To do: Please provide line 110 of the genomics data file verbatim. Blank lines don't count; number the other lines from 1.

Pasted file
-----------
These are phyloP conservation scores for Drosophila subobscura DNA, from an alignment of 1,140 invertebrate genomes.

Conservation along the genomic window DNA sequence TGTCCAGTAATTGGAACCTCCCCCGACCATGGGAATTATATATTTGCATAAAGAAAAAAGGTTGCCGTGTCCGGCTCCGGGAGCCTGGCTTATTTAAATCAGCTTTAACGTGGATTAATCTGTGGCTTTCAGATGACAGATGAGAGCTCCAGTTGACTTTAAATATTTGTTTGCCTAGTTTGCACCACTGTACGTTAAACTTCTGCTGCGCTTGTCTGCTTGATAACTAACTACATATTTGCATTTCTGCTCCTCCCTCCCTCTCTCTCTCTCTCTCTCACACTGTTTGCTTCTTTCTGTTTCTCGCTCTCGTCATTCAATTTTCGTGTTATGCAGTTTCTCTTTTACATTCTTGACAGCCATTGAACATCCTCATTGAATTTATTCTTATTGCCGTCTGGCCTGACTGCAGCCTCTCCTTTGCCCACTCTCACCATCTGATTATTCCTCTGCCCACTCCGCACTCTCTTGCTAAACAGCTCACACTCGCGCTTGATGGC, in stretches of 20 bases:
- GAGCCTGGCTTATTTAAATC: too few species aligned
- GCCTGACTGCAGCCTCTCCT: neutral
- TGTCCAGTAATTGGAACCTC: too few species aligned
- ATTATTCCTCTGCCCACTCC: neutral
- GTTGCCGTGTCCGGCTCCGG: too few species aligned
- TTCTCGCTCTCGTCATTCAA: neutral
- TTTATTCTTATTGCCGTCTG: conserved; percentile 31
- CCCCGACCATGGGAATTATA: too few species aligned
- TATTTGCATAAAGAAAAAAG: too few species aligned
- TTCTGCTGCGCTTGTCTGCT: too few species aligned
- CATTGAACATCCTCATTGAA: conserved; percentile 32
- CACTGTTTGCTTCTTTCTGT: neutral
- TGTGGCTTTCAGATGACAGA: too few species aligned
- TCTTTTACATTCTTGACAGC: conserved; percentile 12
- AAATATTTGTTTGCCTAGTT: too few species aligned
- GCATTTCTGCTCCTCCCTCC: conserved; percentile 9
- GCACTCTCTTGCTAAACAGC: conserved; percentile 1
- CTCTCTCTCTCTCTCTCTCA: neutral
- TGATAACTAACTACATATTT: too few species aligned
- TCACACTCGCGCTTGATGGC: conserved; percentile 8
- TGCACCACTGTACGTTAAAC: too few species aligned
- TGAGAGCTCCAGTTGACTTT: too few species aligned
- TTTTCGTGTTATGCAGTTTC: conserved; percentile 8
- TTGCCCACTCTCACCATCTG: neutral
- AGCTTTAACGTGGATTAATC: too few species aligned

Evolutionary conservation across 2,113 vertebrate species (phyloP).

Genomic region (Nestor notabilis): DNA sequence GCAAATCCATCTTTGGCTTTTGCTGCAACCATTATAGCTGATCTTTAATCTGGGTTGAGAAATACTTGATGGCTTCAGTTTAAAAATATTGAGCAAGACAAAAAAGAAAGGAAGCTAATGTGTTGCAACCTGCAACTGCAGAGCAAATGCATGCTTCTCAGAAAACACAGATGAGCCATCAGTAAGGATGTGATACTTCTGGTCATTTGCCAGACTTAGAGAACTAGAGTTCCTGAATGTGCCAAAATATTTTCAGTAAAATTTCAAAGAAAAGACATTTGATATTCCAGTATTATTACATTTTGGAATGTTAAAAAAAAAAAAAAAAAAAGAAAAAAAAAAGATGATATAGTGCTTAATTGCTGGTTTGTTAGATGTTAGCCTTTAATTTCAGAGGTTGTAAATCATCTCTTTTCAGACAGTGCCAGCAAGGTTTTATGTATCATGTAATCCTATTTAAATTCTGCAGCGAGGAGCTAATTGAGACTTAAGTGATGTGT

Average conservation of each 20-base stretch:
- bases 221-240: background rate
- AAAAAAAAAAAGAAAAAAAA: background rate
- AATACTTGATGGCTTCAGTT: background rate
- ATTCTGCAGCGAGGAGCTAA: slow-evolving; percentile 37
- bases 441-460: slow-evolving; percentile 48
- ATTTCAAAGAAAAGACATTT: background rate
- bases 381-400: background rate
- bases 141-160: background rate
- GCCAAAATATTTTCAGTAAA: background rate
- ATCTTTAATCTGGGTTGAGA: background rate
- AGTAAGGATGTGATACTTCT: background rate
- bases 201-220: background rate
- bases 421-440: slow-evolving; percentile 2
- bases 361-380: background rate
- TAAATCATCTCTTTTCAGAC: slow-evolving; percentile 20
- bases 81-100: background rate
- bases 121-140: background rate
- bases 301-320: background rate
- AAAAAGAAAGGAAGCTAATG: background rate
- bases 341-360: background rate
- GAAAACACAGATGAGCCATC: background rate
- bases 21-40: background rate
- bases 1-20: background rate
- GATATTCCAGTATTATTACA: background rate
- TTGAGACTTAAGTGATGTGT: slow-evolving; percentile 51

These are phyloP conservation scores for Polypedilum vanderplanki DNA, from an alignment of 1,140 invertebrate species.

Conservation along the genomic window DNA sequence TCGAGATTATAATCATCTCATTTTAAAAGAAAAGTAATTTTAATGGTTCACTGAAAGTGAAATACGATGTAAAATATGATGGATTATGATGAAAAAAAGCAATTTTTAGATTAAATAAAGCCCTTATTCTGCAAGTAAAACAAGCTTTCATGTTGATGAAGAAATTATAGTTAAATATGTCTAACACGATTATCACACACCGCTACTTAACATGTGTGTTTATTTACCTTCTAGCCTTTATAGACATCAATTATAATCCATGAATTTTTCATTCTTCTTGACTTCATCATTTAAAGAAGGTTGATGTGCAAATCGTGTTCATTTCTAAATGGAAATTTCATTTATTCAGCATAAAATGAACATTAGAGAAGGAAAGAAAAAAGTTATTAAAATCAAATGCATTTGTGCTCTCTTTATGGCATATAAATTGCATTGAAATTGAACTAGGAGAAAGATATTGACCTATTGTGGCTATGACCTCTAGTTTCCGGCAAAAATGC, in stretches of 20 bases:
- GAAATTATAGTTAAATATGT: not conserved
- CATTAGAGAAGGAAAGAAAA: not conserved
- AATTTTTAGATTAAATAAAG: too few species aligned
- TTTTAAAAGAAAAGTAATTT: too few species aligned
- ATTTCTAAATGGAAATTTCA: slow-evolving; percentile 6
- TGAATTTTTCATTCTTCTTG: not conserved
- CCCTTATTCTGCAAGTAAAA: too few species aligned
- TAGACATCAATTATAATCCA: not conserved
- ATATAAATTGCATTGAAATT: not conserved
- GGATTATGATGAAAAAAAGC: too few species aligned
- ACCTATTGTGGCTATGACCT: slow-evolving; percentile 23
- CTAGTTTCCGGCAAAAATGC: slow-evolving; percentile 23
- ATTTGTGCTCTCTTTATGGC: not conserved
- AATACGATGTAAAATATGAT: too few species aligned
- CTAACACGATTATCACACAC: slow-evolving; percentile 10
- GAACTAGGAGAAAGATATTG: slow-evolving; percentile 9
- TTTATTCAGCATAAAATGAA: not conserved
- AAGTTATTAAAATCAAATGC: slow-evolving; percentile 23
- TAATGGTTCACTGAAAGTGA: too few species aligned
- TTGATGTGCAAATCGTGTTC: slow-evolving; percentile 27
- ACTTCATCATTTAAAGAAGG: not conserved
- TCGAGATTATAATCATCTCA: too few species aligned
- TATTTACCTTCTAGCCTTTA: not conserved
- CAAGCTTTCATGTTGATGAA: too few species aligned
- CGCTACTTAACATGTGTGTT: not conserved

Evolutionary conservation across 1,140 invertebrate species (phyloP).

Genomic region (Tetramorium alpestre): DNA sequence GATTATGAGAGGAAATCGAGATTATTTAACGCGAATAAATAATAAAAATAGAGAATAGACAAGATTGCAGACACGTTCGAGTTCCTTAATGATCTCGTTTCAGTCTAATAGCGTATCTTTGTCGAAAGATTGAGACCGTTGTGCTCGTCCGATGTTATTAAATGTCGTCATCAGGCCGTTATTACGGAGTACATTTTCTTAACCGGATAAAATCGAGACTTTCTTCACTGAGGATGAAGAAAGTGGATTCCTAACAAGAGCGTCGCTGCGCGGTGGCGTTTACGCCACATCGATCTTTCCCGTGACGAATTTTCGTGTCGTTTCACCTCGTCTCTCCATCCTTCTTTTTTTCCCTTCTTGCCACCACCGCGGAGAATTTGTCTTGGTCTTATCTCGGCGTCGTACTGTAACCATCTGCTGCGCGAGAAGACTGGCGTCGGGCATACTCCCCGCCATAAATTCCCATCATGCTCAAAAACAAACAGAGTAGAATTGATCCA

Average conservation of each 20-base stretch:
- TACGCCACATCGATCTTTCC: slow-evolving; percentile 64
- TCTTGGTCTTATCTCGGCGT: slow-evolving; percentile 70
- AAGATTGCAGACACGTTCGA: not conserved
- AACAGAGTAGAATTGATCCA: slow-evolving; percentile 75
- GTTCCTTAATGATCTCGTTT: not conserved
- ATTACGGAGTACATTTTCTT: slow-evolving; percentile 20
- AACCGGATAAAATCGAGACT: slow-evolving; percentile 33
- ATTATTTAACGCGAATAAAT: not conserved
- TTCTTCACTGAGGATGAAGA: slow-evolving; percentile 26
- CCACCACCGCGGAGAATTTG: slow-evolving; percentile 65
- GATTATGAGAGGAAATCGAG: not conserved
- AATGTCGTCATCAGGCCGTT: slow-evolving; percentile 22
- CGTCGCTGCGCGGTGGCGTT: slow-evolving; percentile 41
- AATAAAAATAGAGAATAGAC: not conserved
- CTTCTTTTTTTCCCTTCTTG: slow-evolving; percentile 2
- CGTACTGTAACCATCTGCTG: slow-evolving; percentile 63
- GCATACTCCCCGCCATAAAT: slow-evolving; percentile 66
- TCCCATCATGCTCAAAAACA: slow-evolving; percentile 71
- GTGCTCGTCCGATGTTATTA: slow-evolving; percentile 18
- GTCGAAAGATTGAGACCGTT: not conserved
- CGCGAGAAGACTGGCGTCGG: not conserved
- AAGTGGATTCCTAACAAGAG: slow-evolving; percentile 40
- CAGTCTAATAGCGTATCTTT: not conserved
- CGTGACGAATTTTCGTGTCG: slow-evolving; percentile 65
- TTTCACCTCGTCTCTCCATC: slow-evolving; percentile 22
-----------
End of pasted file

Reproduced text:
- TTTCACCTCGTCTCTCCATC: slow-evolving; percentile 22